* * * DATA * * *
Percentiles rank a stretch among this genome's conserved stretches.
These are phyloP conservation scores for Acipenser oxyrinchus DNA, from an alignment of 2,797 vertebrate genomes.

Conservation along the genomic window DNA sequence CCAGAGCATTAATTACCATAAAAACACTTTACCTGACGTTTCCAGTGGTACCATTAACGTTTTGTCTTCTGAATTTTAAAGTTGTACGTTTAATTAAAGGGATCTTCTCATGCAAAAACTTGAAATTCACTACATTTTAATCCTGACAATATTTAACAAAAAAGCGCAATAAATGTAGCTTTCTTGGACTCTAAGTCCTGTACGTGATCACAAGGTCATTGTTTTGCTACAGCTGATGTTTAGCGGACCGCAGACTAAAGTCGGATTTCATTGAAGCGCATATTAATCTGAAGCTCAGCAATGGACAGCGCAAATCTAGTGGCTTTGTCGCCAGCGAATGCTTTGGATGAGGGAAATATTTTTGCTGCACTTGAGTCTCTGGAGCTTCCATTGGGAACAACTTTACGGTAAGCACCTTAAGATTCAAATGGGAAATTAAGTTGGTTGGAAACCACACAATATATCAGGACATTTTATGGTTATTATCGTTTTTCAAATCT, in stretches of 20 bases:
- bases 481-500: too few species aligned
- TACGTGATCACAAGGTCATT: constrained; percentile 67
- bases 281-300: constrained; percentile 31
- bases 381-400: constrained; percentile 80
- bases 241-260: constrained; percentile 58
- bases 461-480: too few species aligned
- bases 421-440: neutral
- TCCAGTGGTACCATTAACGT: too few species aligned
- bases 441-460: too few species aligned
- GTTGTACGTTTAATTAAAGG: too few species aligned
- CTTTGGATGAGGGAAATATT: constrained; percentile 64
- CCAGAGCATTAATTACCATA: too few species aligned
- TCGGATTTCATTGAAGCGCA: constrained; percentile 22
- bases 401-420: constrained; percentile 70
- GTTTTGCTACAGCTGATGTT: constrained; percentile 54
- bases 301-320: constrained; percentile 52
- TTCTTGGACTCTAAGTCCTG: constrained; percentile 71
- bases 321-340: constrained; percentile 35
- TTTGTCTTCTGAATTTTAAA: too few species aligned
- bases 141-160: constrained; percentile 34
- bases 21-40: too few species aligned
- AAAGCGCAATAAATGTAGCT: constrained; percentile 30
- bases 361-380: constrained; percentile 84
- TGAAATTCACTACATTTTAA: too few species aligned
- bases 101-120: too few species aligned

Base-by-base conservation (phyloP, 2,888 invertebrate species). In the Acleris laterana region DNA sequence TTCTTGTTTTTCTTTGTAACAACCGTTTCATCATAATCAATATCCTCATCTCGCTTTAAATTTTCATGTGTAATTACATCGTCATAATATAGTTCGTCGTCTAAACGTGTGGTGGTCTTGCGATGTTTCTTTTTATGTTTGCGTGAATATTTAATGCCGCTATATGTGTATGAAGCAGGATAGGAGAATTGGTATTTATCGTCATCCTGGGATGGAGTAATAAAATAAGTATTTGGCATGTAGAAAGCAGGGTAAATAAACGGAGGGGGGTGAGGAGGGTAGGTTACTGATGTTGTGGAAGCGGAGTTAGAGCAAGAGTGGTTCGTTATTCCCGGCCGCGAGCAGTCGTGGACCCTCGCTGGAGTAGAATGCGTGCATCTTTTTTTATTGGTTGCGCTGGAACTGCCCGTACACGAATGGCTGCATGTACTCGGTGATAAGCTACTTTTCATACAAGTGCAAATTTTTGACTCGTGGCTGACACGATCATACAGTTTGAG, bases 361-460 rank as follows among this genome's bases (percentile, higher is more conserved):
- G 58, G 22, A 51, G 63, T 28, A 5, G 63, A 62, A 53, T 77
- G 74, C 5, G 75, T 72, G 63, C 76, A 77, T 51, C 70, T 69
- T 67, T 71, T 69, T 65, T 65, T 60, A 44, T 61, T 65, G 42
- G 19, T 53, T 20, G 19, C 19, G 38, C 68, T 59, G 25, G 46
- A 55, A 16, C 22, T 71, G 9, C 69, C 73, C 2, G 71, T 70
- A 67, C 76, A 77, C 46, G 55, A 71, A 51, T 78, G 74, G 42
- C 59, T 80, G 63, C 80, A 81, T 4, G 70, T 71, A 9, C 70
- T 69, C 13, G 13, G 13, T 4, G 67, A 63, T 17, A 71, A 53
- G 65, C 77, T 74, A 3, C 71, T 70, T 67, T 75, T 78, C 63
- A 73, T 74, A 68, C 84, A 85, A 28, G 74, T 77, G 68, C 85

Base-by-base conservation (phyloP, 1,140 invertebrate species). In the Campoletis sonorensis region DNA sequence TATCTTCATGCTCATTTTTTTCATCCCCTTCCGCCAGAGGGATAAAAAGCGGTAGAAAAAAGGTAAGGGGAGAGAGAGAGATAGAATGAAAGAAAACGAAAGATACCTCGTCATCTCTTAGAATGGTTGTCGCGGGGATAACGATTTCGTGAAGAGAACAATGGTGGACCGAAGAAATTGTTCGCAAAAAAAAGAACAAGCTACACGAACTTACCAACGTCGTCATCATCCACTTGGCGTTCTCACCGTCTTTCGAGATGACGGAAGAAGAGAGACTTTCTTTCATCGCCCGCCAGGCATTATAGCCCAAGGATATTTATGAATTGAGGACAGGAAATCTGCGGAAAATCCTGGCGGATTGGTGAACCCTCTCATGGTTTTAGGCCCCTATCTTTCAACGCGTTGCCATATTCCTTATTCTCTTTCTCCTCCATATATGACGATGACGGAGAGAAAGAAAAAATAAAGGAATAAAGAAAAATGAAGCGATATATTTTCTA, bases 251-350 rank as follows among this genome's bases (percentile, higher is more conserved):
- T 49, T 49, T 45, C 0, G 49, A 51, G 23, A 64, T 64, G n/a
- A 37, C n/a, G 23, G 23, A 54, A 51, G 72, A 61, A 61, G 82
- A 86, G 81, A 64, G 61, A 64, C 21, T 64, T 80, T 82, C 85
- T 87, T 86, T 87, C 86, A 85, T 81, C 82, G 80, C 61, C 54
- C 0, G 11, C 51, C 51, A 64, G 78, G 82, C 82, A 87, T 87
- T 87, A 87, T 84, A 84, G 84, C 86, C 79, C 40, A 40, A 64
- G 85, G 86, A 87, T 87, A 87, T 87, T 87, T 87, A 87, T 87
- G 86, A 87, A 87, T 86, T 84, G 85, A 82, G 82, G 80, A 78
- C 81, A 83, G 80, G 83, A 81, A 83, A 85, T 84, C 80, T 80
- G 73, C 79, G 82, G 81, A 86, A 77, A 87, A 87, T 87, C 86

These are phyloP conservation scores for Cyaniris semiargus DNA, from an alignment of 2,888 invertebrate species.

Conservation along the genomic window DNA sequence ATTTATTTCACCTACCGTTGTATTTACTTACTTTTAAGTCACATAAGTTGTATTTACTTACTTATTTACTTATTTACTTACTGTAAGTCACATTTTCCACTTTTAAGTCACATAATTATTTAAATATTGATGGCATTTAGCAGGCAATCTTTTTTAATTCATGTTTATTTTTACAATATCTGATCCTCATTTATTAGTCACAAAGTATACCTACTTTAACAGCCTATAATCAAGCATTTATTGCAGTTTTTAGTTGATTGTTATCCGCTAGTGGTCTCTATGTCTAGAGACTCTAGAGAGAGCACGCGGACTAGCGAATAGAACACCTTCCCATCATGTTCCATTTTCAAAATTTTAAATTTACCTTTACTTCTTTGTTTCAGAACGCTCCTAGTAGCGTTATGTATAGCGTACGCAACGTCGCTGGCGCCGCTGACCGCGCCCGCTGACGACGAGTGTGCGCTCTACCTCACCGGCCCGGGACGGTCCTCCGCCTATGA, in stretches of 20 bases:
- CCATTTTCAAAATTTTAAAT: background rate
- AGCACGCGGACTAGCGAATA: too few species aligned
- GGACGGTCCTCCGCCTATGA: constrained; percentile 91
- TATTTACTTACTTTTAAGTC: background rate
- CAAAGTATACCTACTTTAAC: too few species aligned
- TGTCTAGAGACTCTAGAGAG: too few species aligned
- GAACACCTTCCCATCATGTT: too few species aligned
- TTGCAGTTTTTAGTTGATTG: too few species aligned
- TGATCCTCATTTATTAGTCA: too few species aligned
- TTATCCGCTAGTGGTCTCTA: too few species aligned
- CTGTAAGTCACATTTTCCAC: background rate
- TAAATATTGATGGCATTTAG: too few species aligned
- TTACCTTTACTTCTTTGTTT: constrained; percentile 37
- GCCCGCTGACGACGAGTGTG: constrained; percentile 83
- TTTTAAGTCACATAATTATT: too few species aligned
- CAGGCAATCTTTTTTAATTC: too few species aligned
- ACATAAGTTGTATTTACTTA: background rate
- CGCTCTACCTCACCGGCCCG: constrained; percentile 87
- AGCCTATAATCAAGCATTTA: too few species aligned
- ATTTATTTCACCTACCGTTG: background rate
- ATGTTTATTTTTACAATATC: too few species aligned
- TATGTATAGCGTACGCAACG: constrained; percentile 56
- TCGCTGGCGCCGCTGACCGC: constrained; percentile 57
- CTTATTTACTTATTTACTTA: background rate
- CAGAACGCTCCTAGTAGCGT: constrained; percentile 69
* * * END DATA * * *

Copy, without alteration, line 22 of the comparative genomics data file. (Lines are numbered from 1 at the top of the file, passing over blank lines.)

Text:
- TTTGTCTTCTGAATTTTAAA: too few species aligned